Primary schools sent first-ever Humanism lesson plans

The 2016 Irish Census revealed that one in 10 Irish people now identify as non-religious

Primary schools sent first-ever Humanism lesson plans

Pictured is (L to R back row) Mustakeem Shah, Theodora McDonnell, Fergus Linehan and (Front) Zoe Brennan at the launch of the new Humanism school lessons. Image: Leah Farrell/RollingNews

Primary schools around the country are being encouraged to include lessons on Humanism in the classroom – after the first-ever lesson plans were made available to teachers this afternoon.

Humanism is a philosophy that asserts the human ability and responsibility to lead ethical lives that aspire to the greater good – without the belief in a higher power.

The lessons have been developed by the Humanist Association of Ireland (HAI) and the Educate Together network of schools and can be downloaded by teachers at any primary school in the country.

Secular society

The 2016 Irish Census revealed that one in 10 Irish people now identify as non-religious - and the new programme has been created to represent children from these family backgrounds.

The 468,400 respondents who identified as being non-religious marked a 73.6% increase on the 2011 survey – with many commentators arguing the numbers would have been far higher if the questions on the form had been phrased differently.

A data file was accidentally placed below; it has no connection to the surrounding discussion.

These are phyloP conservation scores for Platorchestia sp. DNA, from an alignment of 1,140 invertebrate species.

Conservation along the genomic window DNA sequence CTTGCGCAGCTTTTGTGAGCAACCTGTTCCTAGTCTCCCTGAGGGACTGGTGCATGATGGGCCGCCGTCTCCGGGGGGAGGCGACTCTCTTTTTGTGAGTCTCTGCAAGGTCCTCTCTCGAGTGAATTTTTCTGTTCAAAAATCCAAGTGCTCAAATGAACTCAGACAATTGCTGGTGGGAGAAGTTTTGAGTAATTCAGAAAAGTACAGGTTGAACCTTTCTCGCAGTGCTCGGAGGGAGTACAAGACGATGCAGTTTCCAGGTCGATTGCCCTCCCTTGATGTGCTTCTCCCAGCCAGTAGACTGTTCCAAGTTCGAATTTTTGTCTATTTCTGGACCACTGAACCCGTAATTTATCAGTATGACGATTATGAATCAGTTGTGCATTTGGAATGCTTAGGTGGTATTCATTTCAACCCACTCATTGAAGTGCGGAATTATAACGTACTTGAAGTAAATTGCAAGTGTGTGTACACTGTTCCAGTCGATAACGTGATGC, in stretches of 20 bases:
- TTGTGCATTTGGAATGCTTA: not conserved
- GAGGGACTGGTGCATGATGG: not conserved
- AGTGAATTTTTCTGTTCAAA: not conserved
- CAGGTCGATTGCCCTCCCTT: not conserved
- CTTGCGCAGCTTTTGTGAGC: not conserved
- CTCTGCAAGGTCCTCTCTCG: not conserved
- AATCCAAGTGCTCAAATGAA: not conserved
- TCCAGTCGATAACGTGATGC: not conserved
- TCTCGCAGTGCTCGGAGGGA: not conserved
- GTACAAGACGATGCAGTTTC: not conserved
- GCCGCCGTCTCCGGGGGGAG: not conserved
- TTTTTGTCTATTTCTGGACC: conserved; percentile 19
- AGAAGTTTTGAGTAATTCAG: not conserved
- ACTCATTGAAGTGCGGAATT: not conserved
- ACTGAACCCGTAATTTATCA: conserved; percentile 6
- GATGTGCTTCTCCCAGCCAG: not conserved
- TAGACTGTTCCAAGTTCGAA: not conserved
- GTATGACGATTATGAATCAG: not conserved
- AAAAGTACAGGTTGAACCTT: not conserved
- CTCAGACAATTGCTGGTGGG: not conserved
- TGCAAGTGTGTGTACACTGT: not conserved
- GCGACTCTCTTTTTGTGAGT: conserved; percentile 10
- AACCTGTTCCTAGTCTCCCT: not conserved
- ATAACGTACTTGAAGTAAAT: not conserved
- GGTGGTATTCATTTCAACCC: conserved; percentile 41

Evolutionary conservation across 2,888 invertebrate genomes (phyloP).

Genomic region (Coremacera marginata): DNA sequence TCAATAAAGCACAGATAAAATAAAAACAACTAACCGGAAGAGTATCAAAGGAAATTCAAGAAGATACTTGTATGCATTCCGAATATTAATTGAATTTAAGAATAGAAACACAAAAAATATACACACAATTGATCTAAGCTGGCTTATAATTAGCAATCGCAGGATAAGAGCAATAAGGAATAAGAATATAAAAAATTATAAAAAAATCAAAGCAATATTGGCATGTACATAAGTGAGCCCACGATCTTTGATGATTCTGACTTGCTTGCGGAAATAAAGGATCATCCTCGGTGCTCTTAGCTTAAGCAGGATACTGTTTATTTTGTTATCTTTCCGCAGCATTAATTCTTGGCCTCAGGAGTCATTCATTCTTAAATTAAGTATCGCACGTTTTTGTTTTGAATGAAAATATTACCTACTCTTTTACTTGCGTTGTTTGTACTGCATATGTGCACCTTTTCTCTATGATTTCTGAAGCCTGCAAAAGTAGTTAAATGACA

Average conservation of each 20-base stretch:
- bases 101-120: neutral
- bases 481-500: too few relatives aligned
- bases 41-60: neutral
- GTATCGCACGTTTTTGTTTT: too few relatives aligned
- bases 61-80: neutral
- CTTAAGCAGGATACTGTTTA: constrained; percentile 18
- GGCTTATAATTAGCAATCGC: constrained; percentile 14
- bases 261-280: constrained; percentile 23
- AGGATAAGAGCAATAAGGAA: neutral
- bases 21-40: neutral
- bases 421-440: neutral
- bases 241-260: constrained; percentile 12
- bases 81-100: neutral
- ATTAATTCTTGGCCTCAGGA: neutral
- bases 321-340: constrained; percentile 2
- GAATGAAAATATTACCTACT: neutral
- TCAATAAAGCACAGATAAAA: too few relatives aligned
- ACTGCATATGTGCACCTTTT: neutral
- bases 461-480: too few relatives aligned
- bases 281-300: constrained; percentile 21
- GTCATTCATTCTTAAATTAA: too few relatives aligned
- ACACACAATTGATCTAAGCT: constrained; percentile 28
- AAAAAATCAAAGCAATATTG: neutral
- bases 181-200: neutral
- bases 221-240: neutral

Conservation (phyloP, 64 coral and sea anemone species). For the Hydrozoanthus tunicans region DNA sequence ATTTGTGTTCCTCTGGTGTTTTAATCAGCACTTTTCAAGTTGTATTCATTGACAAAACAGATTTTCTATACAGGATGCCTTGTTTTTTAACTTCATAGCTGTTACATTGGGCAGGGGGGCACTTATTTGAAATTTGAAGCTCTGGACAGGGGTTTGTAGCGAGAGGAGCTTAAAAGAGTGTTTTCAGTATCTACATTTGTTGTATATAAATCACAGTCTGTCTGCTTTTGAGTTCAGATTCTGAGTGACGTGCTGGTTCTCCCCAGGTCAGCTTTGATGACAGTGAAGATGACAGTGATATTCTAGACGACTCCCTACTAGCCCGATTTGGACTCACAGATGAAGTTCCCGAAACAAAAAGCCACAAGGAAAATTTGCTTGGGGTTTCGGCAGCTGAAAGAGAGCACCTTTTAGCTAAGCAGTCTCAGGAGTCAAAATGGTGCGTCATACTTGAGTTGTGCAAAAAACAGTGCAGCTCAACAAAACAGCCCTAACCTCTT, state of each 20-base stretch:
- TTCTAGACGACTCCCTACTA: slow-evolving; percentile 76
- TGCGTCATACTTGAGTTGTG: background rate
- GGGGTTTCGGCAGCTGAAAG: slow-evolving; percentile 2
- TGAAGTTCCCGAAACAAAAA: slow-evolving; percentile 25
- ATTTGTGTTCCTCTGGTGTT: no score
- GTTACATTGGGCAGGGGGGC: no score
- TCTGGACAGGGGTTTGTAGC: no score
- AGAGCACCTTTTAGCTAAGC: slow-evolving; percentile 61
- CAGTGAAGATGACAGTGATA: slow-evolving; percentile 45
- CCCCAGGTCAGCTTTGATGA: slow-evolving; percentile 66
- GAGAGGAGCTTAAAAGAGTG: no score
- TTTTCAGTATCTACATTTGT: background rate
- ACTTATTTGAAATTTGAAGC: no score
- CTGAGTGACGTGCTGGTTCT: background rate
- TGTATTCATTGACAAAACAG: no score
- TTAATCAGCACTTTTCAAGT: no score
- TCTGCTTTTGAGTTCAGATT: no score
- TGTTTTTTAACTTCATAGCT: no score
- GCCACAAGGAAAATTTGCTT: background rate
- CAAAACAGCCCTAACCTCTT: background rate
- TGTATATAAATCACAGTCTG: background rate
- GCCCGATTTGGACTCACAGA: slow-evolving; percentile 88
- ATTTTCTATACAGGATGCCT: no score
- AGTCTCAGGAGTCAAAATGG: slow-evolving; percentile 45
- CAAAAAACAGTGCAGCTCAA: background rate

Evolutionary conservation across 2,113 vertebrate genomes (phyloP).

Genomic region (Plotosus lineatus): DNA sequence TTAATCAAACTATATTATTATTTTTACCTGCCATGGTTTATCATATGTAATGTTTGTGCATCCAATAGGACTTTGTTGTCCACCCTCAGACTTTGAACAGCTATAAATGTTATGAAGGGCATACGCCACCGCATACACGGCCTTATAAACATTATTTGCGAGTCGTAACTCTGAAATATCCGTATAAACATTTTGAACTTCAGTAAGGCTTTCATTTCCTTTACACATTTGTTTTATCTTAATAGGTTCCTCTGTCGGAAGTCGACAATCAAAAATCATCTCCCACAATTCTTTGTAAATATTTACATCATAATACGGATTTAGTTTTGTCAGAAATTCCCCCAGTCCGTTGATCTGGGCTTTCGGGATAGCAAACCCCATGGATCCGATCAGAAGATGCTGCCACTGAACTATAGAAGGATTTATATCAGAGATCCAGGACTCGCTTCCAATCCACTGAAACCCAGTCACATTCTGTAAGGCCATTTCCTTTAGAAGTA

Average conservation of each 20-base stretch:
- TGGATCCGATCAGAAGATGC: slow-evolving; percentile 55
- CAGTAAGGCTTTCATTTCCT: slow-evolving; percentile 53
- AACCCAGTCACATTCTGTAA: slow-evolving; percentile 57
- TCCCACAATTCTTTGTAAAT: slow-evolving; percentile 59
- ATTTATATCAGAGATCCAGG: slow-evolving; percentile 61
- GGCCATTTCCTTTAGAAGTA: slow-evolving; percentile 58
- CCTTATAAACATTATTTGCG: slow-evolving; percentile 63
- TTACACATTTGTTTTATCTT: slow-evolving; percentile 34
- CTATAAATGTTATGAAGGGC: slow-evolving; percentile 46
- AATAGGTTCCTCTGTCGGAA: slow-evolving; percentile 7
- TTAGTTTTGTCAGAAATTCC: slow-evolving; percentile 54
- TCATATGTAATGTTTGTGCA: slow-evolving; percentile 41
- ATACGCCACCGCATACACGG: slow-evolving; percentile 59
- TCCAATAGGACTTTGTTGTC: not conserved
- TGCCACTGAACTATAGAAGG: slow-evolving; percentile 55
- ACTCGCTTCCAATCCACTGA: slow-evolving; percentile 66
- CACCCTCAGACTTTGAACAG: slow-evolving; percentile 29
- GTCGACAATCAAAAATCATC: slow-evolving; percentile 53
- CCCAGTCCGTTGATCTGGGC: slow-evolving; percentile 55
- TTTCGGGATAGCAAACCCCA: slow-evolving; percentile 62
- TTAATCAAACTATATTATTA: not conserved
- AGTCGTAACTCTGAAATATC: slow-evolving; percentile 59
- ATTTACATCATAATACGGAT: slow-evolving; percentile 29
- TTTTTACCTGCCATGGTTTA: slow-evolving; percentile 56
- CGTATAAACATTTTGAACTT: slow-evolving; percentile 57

The first legally-recognised Humanist wedding in Ireland took place in April 2013.

Last year, 1,500 couples chose a Humanist ceremony for their marriage – while about 100 Humanist funerals and naming ceremonies also took place.

Respecting beliefs

HAI spokesperson Philip Byers said the lessons focus on the “fundamentals of humanism and the whole area of people taking responsibility for themselves and for the part that they play in society.”

“The lesson plans are about letting children understand that there are different views and different belief systems around – and that there is nothing wrong with that.”

He said the plans will not form part of the mandatory curriculum – but encouraged teachers to consider including them in the classroom.

Philosophical outlook

Educate Together chief executive Paul Rowe said schoolchildren already learn about a range of different belief systems – and said adding humanism to their education is a natural next step.

“There is a strand on Christianity, a strand on Islam, a strand on Buddhism and there has been a deficit over many years to provide teachers with the tools and resources to properly cover the views and the ethics and the morality of those who do not subscribe to a particular religious viewpoint,” he said.

He said the lesson plans will “go a long way” toward addressing the lack of information regarding humanism, atheism or agnosticism in schools – and will help to “affirm the identity of schoolchildren from family backgrounds reflecting these philosophical outlooks.”

Following the launch of plan this afternoon, both the HAI and Educate Together said that knowledge and understanding of different beliefs should be “at the heart of any inclusive model of education.”

Both organisations warned that the need for inclusion takes on even greater importance in an education system where religious beliefs have long held a privileged position.